NHLBI-Sponsored Postconditioning Study Shows Delayed Benefit for STEMI Patients
Minneapolis, Minn. — January 14, 2019 — The first National Heart, Lung, and Blood Institute (NHLBI)-sponsored trial of postconditioning (PostC) in the United States found that following PostC, patients with ST-elevation myocardial infarction (STEMI) exhibit reduced microvascular obstruction (MVO) in the infarct zone and improved left ventricular remodeling compared to control at one year as assessed by cardiac magnetic resonance imaging (MRI). The clinical trial, published Jan. 3, 2019, online at Circulation Research, from the Minneapolis Heart Institute Foundation® (MHIF) and Abbott Northwestern Hospital (Minneapolis, Minn.,) observed that the early benefits of PostC were not seen in the days after heart attack, but rather, only became apparent during long-term follow-up.
“These findings may have significant implications for improving the long-term outlook for the nearly 250,000 patients each year who experience STEMI,” said Dr. Jay Traverse, principal investigator of the study. “When utilized during successful primary angioplasty and stenting, PostC may help patients’ hearts function better over time, with less enlargement. This could potentially reduce the patients’ risk of developing heart failure, which is the most common cause for hospital admission in the U.S.”
The standard treatment following a heart attack is primary percutaneous coronary intervention (PCI), with stenting to open the blocked artery. When PostC is used at the same time, cardiologists perform several sequential balloon inflations and deflations during the initial phase of blood flow restoration. This is thought to reduce reperfusion injury, which can minimize the extent of heart muscle damage. While PostC has previously been shown in animal models to significantly reduce infarct size and improve myocardial salvage, clinical trials have not consistently demonstrated a similar benefit in humans when measured by cardiac MRI several days after the procedure.
“Our findings suggest that the early benefits of PostC may not be readily apparent, and therefore long-term clinical and imaging follow-up should be performed in these patients,” said Dr. Traverse.
Study Protocol and Results
The randomized MHIF study of 122 STEMI patients with an occluded major epicardial artery utilized strict enrollment criteria to optimize the early benefits of PostC and assess its long-term effects on left ventricular function. Sixty-five patients received PostC (four 30-second balloon inflations/deflations) plus primary PCI, while 57 patients in the control group received PCI alone. Patients were required to 920 East 28th Street, Suite 100 Minneapolis, MN 55408 (612) 863-3833 mplsheart.org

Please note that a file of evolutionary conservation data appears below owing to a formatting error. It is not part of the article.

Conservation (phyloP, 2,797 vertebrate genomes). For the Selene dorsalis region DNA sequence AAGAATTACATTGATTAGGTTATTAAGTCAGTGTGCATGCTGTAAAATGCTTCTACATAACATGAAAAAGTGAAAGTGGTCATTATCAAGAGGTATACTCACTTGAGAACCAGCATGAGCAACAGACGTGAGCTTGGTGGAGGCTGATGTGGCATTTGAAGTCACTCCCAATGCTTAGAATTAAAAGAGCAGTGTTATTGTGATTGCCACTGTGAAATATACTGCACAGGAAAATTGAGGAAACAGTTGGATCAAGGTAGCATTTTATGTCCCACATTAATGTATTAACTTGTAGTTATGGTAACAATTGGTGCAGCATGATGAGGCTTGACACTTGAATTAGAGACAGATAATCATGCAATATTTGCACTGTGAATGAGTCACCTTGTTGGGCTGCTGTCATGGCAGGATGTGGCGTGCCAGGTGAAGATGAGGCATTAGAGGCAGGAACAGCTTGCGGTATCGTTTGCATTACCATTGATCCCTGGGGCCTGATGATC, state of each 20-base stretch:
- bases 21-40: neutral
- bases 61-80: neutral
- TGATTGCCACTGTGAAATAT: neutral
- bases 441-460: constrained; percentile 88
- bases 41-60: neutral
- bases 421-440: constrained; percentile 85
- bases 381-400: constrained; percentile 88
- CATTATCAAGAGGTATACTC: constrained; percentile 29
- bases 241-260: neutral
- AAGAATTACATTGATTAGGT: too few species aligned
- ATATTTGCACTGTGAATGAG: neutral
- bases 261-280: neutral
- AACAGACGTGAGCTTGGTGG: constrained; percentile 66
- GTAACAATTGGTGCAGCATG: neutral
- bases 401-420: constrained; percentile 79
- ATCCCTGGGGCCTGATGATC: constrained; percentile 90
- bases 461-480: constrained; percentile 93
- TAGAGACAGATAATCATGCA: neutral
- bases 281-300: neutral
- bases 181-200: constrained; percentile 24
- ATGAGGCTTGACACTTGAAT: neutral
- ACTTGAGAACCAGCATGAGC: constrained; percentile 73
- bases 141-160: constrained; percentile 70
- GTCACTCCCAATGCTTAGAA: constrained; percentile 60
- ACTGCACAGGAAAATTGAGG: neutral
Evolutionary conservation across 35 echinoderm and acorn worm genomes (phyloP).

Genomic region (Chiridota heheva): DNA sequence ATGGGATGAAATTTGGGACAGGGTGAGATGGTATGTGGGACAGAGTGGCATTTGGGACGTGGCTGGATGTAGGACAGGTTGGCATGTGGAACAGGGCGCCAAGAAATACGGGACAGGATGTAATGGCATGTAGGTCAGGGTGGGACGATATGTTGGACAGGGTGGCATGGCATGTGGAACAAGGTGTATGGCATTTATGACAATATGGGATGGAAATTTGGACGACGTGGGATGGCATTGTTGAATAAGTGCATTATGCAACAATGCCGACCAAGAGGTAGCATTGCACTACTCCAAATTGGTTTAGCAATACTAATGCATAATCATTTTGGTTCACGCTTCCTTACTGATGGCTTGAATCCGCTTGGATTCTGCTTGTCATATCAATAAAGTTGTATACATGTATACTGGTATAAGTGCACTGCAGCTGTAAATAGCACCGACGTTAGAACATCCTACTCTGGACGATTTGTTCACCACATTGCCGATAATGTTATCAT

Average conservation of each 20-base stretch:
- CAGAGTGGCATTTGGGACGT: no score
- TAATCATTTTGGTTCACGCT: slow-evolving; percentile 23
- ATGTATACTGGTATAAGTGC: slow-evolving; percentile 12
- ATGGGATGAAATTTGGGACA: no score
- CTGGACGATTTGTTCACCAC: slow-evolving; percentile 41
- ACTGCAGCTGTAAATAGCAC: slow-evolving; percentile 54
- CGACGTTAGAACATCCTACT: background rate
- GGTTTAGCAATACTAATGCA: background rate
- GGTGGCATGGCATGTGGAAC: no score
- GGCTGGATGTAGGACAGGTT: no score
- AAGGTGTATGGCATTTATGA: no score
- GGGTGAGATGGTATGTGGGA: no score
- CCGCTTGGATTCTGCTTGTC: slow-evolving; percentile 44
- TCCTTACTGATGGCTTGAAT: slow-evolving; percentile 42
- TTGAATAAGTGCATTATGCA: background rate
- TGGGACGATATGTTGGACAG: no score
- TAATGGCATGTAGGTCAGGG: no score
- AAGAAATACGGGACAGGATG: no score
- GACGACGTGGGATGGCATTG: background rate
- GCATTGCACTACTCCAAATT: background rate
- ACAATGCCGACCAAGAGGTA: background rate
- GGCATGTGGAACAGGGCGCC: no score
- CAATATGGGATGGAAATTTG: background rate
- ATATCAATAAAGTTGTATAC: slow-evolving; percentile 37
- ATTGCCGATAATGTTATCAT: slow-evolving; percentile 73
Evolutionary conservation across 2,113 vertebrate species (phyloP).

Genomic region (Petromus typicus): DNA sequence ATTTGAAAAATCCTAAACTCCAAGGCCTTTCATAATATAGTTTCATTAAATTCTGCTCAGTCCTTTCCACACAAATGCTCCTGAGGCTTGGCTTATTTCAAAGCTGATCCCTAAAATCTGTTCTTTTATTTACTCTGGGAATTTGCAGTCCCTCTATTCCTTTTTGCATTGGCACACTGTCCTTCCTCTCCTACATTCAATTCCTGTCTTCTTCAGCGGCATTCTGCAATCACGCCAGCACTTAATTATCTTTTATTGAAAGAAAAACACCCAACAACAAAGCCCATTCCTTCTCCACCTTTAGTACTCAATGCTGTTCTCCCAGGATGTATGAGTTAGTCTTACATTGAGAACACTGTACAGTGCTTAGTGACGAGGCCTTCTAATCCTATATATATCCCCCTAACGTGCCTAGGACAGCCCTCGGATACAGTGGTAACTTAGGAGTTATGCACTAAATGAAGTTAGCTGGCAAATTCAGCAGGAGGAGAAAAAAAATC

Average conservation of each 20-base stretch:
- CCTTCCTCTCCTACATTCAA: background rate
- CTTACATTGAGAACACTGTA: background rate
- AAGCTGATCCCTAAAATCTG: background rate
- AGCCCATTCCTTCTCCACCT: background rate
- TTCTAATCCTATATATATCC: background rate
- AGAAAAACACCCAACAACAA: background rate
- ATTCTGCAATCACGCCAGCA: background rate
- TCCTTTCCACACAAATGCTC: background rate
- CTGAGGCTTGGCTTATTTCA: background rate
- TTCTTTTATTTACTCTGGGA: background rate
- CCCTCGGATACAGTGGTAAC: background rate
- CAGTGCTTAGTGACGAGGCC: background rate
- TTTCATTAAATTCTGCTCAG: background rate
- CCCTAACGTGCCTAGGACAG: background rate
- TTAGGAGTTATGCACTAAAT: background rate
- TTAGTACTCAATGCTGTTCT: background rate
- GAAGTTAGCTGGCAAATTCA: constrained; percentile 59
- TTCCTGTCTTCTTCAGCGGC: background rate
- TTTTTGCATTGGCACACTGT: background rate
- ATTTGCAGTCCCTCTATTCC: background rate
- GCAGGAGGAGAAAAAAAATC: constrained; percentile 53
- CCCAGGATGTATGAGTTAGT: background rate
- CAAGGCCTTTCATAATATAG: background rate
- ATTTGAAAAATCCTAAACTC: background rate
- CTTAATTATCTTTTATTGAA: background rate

have ischemic times between one and six hours and no evidence of pre-infarction angina or collateral blood flow. All patients underwent cardiac MRI prior to discharge on Day Two.
On baseline MRIs, the average infarct size was 16.4 percent of left ventricular (LV) mass with an average ischemic time of 150 minutes and 42 percent of patients had MVO. Mean left-ventricular ejection fraction (LVEF) measured the day after PCI was 49 percent.
The investigators found that PostC did not reduce infarct size (22.5 vs. 24 g.) or improve myocardial salvage compared to the control group (30.3 vs. 31.5 percent) when measured two days after PCI. However, at their 12-month follow-up MRI, patients randomized to PostC experienced much more favorable remodeling.
Left-ventricular end-diastolic volume (LVEDV) increased in the control group (157 to 165 ml), but decreased in the PostC group (157 to 150 ml; p < 0.05) where a significant decline in LV end-systolic volume (70 to 58 ml; P < 0.05) was also observed.
“These changes may be related to a beneficial effect of PostC on the development of MVO, which was significantly reduced in the PostC group,” said Dr. Traverse. “MVO is known to be associated with impaired recovery of the heart’s function. Perhaps PostC attenuates reperfusion injury in the microvasculature, making it less susceptible to the development of MVO,” said Dr. Traverse.
About the Minneapolis Heart Institute Foundation
The Minneapolis Heart Institute Foundation (MHIF) strives to create a world without heart and vascular disease. To achieve this bold vision, it is dedicated to improving the cardiovascular health of individuals and communities through innovative research and education.
- • Scientific Innovation and Research — MHIF is a recognized research leader in the broadest range of cardiovascular medicine and population health initiatives. Each year MHIF leads more than 175 active research projects and publishes more than 120 peer-reviewed studies. Cardiologists, hospitals and communities around the world adopt MHIF protocols to save lives, improve care and create healthier living opportunities.
- • Education and Outreach — MHIF provides more than 10,000 hours of education each year putting its research into practice to improve outcomes. And, MHIF leads cutting-edge, transformative population health research to connect, engage, inform and empower individuals and communities to improve their health.
The Minneapolis Heart Institute Foundation’s work is funded by generous donors and sponsors and supports research initiatives of Minneapolis Heart Institute® at Abbott Northwestern Hospital. Minneapolis Heart Institute® physicians provide care for patients at Abbott Northwestern Hospital in Minneapolis and at 38 community sites across Minnesota and western Wisconsin.